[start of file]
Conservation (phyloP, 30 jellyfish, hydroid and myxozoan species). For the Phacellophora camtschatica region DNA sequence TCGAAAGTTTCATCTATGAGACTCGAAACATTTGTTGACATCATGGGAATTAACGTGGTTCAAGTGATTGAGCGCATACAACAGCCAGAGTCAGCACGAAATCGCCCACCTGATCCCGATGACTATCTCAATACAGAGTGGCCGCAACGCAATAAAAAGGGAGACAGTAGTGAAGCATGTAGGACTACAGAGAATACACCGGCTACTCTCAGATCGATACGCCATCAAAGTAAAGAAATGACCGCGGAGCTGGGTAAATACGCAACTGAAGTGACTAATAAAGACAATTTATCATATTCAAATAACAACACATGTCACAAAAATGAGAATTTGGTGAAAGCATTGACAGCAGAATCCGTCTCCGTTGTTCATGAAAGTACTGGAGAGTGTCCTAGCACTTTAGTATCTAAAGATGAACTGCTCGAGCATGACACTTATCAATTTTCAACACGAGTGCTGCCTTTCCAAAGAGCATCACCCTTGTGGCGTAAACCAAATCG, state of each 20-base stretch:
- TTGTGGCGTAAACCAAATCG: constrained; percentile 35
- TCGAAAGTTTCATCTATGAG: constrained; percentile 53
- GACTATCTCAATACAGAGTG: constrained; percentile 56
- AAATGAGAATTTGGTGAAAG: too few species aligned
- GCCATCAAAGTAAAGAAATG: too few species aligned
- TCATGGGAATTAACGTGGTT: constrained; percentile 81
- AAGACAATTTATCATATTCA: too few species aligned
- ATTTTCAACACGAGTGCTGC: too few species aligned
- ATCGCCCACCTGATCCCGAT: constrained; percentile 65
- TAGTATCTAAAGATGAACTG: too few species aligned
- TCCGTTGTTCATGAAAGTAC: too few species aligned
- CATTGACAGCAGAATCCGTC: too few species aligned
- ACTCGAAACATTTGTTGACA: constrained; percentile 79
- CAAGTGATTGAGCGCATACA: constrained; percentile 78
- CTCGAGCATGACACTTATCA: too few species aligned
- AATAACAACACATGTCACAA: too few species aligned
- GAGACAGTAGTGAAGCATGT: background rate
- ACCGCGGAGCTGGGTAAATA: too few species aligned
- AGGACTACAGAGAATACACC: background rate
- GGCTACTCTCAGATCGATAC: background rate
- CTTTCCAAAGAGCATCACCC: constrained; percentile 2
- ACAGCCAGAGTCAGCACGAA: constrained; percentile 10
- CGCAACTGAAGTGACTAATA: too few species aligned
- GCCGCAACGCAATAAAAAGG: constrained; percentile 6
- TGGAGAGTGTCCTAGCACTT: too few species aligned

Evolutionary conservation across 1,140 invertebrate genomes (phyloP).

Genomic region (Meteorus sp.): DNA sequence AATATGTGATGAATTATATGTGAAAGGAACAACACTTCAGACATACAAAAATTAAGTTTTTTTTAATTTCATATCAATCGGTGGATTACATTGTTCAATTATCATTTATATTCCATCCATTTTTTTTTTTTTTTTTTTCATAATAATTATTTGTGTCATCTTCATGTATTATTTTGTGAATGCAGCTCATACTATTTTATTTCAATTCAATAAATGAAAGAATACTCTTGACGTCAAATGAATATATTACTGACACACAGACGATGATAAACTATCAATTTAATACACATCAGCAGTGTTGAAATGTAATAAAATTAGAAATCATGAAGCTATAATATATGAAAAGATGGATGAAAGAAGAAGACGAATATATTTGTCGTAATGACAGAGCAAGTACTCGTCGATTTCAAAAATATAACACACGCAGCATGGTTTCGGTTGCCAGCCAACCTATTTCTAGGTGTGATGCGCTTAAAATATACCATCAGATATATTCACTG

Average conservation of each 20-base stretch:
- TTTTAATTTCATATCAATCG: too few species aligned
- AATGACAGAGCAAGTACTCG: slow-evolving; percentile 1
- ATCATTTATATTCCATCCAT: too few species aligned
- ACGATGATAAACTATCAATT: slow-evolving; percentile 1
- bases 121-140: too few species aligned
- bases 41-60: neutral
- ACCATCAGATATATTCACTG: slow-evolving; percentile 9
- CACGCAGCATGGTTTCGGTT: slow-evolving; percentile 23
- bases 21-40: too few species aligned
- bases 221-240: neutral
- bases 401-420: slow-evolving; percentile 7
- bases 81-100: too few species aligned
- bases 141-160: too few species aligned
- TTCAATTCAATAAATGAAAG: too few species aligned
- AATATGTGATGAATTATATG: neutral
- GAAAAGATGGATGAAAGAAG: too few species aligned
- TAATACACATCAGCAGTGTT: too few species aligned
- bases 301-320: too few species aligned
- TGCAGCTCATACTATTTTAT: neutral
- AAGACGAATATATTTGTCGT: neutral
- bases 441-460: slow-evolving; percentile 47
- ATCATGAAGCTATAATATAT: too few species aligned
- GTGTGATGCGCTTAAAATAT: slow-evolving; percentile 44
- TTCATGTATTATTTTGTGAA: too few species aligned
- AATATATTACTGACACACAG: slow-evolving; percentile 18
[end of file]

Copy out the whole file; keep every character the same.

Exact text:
Conservation (phyloP, 30 jellyfish, hydroid and myxozoan species). For the Phacellophora camtschatica region DNA sequence TCGAAAGTTTCATCTATGAGACTCGAAACATTTGTTGACATCATGGGAATTAACGTGGTTCAAGTGATTGAGCGCATACAACAGCCAGAGTCAGCACGAAATCGCCCACCTGATCCCGATGACTATCTCAATACAGAGTGGCCGCAACGCAATAAAAAGGGAGACAGTAGTGAAGCATGTAGGACTACAGAGAATACACCGGCTACTCTCAGATCGATACGCCATCAAAGTAAAGAAATGACCGCGGAGCTGGGTAAATACGCAACTGAAGTGACTAATAAAGACAATTTATCATATTCAAATAACAACACATGTCACAAAAATGAGAATTTGGTGAAAGCATTGACAGCAGAATCCGTCTCCGTTGTTCATGAAAGTACTGGAGAGTGTCCTAGCACTTTAGTATCTAAAGATGAACTGCTCGAGCATGACACTTATCAATTTTCAACACGAGTGCTGCCTTTCCAAAGAGCATCACCCTTGTGGCGTAAACCAAATCG, state of each 20-base stretch:
- TTGTGGCGTAAACCAAATCG: constrained; percentile 35
- TCGAAAGTTTCATCTATGAG: constrained; percentile 53
- GACTATCTCAATACAGAGTG: constrained; percentile 56
- AAATGAGAATTTGGTGAAAG: too few species aligned
- GCCATCAAAGTAAAGAAATG: too few species aligned
- TCATGGGAATTAACGTGGTT: constrained; percentile 81
- AAGACAATTTATCATATTCA: too few species aligned
- ATTTTCAACACGAGTGCTGC: too few species aligned
- ATCGCCCACCTGATCCCGAT: constrained; percentile 65
- TAGTATCTAAAGATGAACTG: too few species aligned
- TCCGTTGTTCATGAAAGTAC: too few species aligned
- CATTGACAGCAGAATCCGTC: too few species aligned
- ACTCGAAACATTTGTTGACA: constrained; percentile 79
- CAAGTGATTGAGCGCATACA: constrained; percentile 78
- CTCGAGCATGACACTTATCA: too few species aligned
- AATAACAACACATGTCACAA: too few species aligned
- GAGACAGTAGTGAAGCATGT: background rate
- ACCGCGGAGCTGGGTAAATA: too few species aligned
- AGGACTACAGAGAATACACC: background rate
- GGCTACTCTCAGATCGATAC: background rate
- CTTTCCAAAGAGCATCACCC: constrained; percentile 2
- ACAGCCAGAGTCAGCACGAA: constrained; percentile 10
- CGCAACTGAAGTGACTAATA: too few species aligned
- GCCGCAACGCAATAAAAAGG: constrained; percentile 6
- TGGAGAGTGTCCTAGCACTT: too few species aligned

Evolutionary conservation across 1,140 invertebrate genomes (phyloP).

Genomic region (Meteorus sp.): DNA sequence AATATGTGATGAATTATATGTGAAAGGAACAACACTTCAGACATACAAAAATTAAGTTTTTTTTAATTTCATATCAATCGGTGGATTACATTGTTCAATTATCATTTATATTCCATCCATTTTTTTTTTTTTTTTTTTCATAATAATTATTTGTGTCATCTTCATGTATTATTTTGTGAATGCAGCTCATACTATTTTATTTCAATTCAATAAATGAAAGAATACTCTTGACGTCAAATGAATATATTACTGACACACAGACGATGATAAACTATCAATTTAATACACATCAGCAGTGTTGAAATGTAATAAAATTAGAAATCATGAAGCTATAATATATGAAAAGATGGATGAAAGAAGAAGACGAATATATTTGTCGTAATGACAGAGCAAGTACTCGTCGATTTCAAAAATATAACACACGCAGCATGGTTTCGGTTGCCAGCCAACCTATTTCTAGGTGTGATGCGCTTAAAATATACCATCAGATATATTCACTG

Average conservation of each 20-base stretch:
- TTTTAATTTCATATCAATCG: too few species aligned
- AATGACAGAGCAAGTACTCG: slow-evolving; percentile 1
- ATCATTTATATTCCATCCAT: too few species aligned
- ACGATGATAAACTATCAATT: slow-evolving; percentile 1
- bases 121-140: too few species aligned
- bases 41-60: neutral
- ACCATCAGATATATTCACTG: slow-evolving; percentile 9
- CACGCAGCATGGTTTCGGTT: slow-evolving; percentile 23
- bases 21-40: too few species aligned
- bases 221-240: neutral
- bases 401-420: slow-evolving; percentile 7
- bases 81-100: too few species aligned
- bases 141-160: too few species aligned
- TTCAATTCAATAAATGAAAG: too few species aligned
- AATATGTGATGAATTATATG: neutral
- GAAAAGATGGATGAAAGAAG: too few species aligned
- TAATACACATCAGCAGTGTT: too few species aligned
- bases 301-320: too few species aligned
- TGCAGCTCATACTATTTTAT: neutral
- AAGACGAATATATTTGTCGT: neutral
- bases 441-460: slow-evolving; percentile 47
- ATCATGAAGCTATAATATAT: too few species aligned
- GTGTGATGCGCTTAAAATAT: slow-evolving; percentile 44
- TTCATGTATTATTTTGTGAA: too few species aligned
- AATATATTACTGACACACAG: slow-evolving; percentile 18